In November, I wrote regarding my team’ s work on fresh new website design tools . We also leaped a survey to rank the particular challenges of web design and development. A big thank you so much to everyone who participated within our open design process! We obtained over 900 responses in one 30 days, and discovered major findings which usually continue to inform the Firefox DevTools’ 2019 roadmap.
With guidance through Mozilla’ s data scientists, We chose the MaxDiff way for the challenge-ranking portion of the study. MaxDiff requires the survey taker to make trade-offs within subsets from the pool of options. This helps out ranking a large number of options, which would end up being too overwhelming for a regular credit card sort. It also produces a more precise overall ranking by emphasizing relatives differences in priority.
Used, this produced 10 survey web pages that each showed a set of 4 randomly options from a pool of twenty three total web design challenges. Participants needed to choose the “ least“ and “ most” impactful options in every set. The ranking was after that determined by scores computed using the subsequent formula:
# periods rated best – # instances rated worst
— — — — — — — — — — — — — — — — —
# times item made an appearance
The second portion of the particular survey focused on specific frustrations along with browser developer tools. For this area we only offered 7 choices, so we used a simple drag-and-drop credit card sort.
The highest-ranked issues definitely were related to CSS layout debugging — studying the root cause of mysteries like undesired scrollbars and unexpected size plus position. Accordingly, my highest concern right now is digging deeper directly into CSS debugging issues with further study and experiments. (You can help through my brief new CSS Debugging follow-up study ! More info below. )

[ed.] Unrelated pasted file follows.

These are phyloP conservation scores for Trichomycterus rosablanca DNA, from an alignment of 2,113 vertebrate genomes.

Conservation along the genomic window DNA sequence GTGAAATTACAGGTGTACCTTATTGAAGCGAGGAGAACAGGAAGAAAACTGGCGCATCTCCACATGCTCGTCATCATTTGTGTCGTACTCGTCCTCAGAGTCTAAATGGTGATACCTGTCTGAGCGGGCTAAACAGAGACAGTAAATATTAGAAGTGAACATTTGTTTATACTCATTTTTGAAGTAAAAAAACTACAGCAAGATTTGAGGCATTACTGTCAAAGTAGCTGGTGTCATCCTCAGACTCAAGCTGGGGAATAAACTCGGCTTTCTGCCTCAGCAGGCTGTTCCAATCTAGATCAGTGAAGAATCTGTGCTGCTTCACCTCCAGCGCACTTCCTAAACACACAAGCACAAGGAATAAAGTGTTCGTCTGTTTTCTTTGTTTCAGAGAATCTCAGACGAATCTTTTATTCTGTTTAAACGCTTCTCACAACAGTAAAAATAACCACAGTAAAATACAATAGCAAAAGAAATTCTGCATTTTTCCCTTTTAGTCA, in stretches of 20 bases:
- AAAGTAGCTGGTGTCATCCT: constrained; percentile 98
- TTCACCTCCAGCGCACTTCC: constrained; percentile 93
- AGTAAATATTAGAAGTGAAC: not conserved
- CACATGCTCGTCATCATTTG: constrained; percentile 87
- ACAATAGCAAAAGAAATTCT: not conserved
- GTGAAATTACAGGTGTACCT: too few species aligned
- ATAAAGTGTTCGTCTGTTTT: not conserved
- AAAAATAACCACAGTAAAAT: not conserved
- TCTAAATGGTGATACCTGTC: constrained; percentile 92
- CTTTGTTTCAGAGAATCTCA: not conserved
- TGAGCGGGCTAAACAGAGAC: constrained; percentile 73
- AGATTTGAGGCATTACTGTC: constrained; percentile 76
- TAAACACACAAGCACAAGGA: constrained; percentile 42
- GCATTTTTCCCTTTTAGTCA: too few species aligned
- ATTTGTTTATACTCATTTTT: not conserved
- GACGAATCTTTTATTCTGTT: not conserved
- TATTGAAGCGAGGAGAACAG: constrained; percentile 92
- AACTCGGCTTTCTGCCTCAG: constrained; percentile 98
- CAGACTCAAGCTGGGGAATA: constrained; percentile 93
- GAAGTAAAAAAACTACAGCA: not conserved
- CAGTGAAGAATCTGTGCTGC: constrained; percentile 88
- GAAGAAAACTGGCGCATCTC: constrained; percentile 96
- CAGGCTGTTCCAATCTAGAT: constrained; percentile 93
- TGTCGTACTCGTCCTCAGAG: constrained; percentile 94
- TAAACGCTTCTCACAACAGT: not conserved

Unsurprisingly, cross-browser compatibility was also a highly regarded choice. We’ re investigating methods to ease the pain of debugging internet browser differences, including auditing, hints, along with a more robust responsive design tool.
Mid-ranked issues included Flexbox , Grid , and Accessibility . We plan to keep on improving our Accessibility Panel ; however , for the moment we’ ll step back a bit from your successfully launched Flexbox and Grid tools. Letting them breathe and gathering more real-world feedback will allow all of us to swing back with fresh ideas later.
Lowest-ranked issues included Insufficient Visual/WYSIWYG Tools , Animations , WebGL , and SVG . The visual tools component was surprising— we’ ve noticed a lot of love for click-and-drag visible tools like the beautifully designed Visbug and Webflow . I suspect my old-school wording here— WYSIWYG (“ everything you see is what you get” )— brought to mind less-delightful experiences from the past. There are clearly ways to enhance developers’ lives with modern equipment in this space.
When it comes to browser issues card sort, we all hear you loud and apparent on the issue of “ Shifting CSS changes back to my publisher. ” We’ re currently along the way of adding export options to the Changes panel, and would love your own input on our designs ! DOM breakpoints are also in the plans for this season.
You can view the full MaxDiff and card sort rankings within this record .
Follow-up Study: CSS Layout Debugging
Now we need your assist again! The main takeaway from the 1st survey was that developers and developers of every experience level want to much better understand CSS issues like unpredicted scrollbars and sizing. We’ ve started researching and prototyping possible tool ideas for investigating particular types of CSS bugs, but we want your feedback to guide our function.
Please take a moment with the quick single-page CSS Layout Debugging survey and help us position the most time-consuming bugs. Your opinions will be immensely helpful in making clear our plans in 2019 plus beyond.
Victoria & the Opera DevTools team
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